Second Person and Third Person (Omniscient) / Dr. J. Argon, B.Psych
We know this sounds a little strange at first, but there are
actually two different points of view used
by the same narrator in this book. Mind blown? Stick with us; it gets better.
The narrator, Dr. Argon,
shows up about two-thirds of the way through the book to analyze Artemis's
facial expressions and basically tell whether he's a sociopath who can lie
without giving it away. And by shows
up, we mean he literally appears in the plot. Here's the kicker,
though—we don't know this guy's the narrator until the last few lines. Tricky.
Okay. So we have one narrator, who shows up briefly in the
plot. But when it comes to the point of view he takes, it shifts depending on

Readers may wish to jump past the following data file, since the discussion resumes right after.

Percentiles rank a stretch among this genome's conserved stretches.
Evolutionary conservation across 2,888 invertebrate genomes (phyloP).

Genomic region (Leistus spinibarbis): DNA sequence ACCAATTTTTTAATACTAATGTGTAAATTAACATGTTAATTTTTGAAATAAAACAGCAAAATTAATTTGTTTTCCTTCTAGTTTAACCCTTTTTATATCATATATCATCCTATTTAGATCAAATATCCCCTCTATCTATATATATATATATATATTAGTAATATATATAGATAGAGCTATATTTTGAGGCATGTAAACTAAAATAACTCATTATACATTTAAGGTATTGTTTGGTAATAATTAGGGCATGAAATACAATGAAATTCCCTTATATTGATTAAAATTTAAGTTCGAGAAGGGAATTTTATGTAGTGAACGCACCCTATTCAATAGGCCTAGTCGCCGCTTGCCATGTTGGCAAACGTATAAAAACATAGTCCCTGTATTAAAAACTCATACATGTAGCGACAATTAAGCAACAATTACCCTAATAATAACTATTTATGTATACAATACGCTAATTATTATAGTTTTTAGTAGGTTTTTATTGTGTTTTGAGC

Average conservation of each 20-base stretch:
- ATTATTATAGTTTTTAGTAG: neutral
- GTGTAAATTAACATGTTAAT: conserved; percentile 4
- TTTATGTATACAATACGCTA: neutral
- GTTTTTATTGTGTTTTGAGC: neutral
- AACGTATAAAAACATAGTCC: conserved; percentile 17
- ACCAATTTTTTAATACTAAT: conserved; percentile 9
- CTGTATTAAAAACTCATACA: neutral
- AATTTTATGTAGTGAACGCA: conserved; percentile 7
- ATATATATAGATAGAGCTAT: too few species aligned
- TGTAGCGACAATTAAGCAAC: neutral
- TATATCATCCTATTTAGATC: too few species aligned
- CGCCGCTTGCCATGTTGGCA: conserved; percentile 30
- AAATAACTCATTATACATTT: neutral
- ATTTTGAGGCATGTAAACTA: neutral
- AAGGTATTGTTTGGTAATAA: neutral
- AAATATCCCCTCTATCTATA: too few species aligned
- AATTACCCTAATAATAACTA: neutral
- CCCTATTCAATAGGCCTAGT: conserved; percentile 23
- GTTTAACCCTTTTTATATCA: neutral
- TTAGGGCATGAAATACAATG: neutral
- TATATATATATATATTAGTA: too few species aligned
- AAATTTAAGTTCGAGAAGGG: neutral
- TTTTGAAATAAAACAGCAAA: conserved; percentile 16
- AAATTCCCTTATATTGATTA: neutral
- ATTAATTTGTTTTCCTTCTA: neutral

where we are in the story. If this sounds complicated, don't worry—it's
actually quite simple once we break the book down into two narratives: the
frame, and the middle.
In the frame—which includes the prologue and epilogue—Dr.
Argon speaks directly to the reader (or to someone, anyway—we like to think
we're the you he's
addressing, but perhaps he's talking to someone else). In this part of the
narrative the book goes into the second person, and as readers we feel directly
For the middle narrative, though—which is the majority of the
story—Dr. Argon gives us an omniscient look into multiple characters' minds and
motivations, hopping around from place to place and moving through time
fluidly, all while never acknowledging our presence. This part is in the third
person—there are no I's or yous—and we
can read freely without feeling implicated by the text.
The thing about Dr. Argon, though, is that at the very end—in
the last line of the epilogue, after he addresses us directly—he says the "Details
are 94% accurate, 6% unavoidable extrapolation." And while a ninety-four
on an exam is something to crow about, since we have no way of knowing which
moments of the story the accurate parts, Dr. Argon ends the book by basically
announcing that he's an unreliable narrator. It's
good to know, but also a confusing note to end the book on.